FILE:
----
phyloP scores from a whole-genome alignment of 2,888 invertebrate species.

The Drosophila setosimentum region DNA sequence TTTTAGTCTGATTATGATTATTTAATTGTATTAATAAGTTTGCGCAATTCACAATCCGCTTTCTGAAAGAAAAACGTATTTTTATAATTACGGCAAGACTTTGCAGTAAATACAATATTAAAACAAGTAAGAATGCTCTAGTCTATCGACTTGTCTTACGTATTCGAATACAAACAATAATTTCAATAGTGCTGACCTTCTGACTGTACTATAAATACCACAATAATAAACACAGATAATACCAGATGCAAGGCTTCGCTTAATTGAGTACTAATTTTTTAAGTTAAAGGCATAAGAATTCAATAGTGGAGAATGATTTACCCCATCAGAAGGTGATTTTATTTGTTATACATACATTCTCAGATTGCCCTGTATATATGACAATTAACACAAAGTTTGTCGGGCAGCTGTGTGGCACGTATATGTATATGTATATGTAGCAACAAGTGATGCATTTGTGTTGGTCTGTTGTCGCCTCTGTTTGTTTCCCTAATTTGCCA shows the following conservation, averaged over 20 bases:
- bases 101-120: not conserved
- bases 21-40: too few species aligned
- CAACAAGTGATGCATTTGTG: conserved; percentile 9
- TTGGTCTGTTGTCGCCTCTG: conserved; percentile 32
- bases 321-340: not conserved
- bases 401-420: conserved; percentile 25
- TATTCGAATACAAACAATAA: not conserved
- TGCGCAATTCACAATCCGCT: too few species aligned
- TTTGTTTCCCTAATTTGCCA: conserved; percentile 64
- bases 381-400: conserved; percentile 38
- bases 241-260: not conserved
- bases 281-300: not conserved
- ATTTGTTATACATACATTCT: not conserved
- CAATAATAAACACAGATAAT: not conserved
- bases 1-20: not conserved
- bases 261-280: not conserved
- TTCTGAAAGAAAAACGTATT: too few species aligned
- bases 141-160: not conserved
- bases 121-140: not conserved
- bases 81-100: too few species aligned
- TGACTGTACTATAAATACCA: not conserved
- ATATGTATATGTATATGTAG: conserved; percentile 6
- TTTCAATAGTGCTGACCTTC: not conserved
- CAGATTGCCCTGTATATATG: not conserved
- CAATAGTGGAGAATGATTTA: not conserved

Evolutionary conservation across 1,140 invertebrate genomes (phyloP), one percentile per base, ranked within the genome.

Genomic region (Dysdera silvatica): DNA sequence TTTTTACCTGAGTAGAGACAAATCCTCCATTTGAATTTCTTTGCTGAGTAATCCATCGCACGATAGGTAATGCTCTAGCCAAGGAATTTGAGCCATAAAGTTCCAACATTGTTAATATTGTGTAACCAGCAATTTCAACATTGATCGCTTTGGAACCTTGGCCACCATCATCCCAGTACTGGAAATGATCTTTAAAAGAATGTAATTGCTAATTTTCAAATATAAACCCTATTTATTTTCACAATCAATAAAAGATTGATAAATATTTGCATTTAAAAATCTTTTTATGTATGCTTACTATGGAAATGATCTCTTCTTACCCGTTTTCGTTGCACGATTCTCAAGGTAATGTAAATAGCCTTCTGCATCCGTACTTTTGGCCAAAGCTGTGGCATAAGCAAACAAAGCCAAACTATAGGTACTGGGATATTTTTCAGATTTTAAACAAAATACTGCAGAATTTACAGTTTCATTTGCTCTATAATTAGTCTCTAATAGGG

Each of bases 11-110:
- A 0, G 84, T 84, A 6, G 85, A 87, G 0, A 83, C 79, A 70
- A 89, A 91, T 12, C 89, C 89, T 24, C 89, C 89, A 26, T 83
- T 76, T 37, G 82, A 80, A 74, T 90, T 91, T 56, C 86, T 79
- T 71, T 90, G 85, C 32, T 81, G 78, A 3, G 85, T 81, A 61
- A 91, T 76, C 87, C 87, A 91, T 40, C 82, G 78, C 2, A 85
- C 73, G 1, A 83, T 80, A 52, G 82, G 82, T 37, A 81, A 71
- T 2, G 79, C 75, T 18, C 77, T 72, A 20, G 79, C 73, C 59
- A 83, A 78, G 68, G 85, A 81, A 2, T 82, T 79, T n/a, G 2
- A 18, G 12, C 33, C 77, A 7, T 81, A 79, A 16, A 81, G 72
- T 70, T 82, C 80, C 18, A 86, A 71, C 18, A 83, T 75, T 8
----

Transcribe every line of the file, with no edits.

phyloP scores from a whole-genome alignment of 2,888 invertebrate species.

The Drosophila setosimentum region DNA sequence TTTTAGTCTGATTATGATTATTTAATTGTATTAATAAGTTTGCGCAATTCACAATCCGCTTTCTGAAAGAAAAACGTATTTTTATAATTACGGCAAGACTTTGCAGTAAATACAATATTAAAACAAGTAAGAATGCTCTAGTCTATCGACTTGTCTTACGTATTCGAATACAAACAATAATTTCAATAGTGCTGACCTTCTGACTGTACTATAAATACCACAATAATAAACACAGATAATACCAGATGCAAGGCTTCGCTTAATTGAGTACTAATTTTTTAAGTTAAAGGCATAAGAATTCAATAGTGGAGAATGATTTACCCCATCAGAAGGTGATTTTATTTGTTATACATACATTCTCAGATTGCCCTGTATATATGACAATTAACACAAAGTTTGTCGGGCAGCTGTGTGGCACGTATATGTATATGTATATGTAGCAACAAGTGATGCATTTGTGTTGGTCTGTTGTCGCCTCTGTTTGTTTCCCTAATTTGCCA shows the following conservation, averaged over 20 bases:
- bases 101-120: not conserved
- bases 21-40: too few species aligned
- CAACAAGTGATGCATTTGTG: conserved; percentile 9
- TTGGTCTGTTGTCGCCTCTG: conserved; percentile 32
- bases 321-340: not conserved
- bases 401-420: conserved; percentile 25
- TATTCGAATACAAACAATAA: not conserved
- TGCGCAATTCACAATCCGCT: too few species aligned
- TTTGTTTCCCTAATTTGCCA: conserved; percentile 64
- bases 381-400: conserved; percentile 38
- bases 241-260: not conserved
- bases 281-300: not conserved
- ATTTGTTATACATACATTCT: not conserved
- CAATAATAAACACAGATAAT: not conserved
- bases 1-20: not conserved
- bases 261-280: not conserved
- TTCTGAAAGAAAAACGTATT: too few species aligned
- bases 141-160: not conserved
- bases 121-140: not conserved
- bases 81-100: too few species aligned
- TGACTGTACTATAAATACCA: not conserved
- ATATGTATATGTATATGTAG: conserved; percentile 6
- TTTCAATAGTGCTGACCTTC: not conserved
- CAGATTGCCCTGTATATATG: not conserved
- CAATAGTGGAGAATGATTTA: not conserved

Evolutionary conservation across 1,140 invertebrate genomes (phyloP), one percentile per base, ranked within the genome.

Genomic region (Dysdera silvatica): DNA sequence TTTTTACCTGAGTAGAGACAAATCCTCCATTTGAATTTCTTTGCTGAGTAATCCATCGCACGATAGGTAATGCTCTAGCCAAGGAATTTGAGCCATAAAGTTCCAACATTGTTAATATTGTGTAACCAGCAATTTCAACATTGATCGCTTTGGAACCTTGGCCACCATCATCCCAGTACTGGAAATGATCTTTAAAAGAATGTAATTGCTAATTTTCAAATATAAACCCTATTTATTTTCACAATCAATAAAAGATTGATAAATATTTGCATTTAAAAATCTTTTTATGTATGCTTACTATGGAAATGATCTCTTCTTACCCGTTTTCGTTGCACGATTCTCAAGGTAATGTAAATAGCCTTCTGCATCCGTACTTTTGGCCAAAGCTGTGGCATAAGCAAACAAAGCCAAACTATAGGTACTGGGATATTTTTCAGATTTTAAACAAAATACTGCAGAATTTACAGTTTCATTTGCTCTATAATTAGTCTCTAATAGGG

Each of bases 11-110:
- A 0, G 84, T 84, A 6, G 85, A 87, G 0, A 83, C 79, A 70
- A 89, A 91, T 12, C 89, C 89, T 24, C 89, C 89, A 26, T 83
- T 76, T 37, G 82, A 80, A 74, T 90, T 91, T 56, C 86, T 79
- T 71, T 90, G 85, C 32, T 81, G 78, A 3, G 85, T 81, A 61
- A 91, T 76, C 87, C 87, A 91, T 40, C 82, G 78, C 2, A 85
- C 73, G 1, A 83, T 80, A 52, G 82, G 82, T 37, A 81, A 71
- T 2, G 79, C 75, T 18, C 77, T 72, A 20, G 79, C 73, C 59
- A 83, A 78, G 68, G 85, A 81, A 2, T 82, T 79, T n/a, G 2
- A 18, G 12, C 33, C 77, A 7, T 81, A 79, A 16, A 81, G 72
- T 70, T 82, C 80, C 18, A 86, A 71, C 18, A 83, T 75, T 8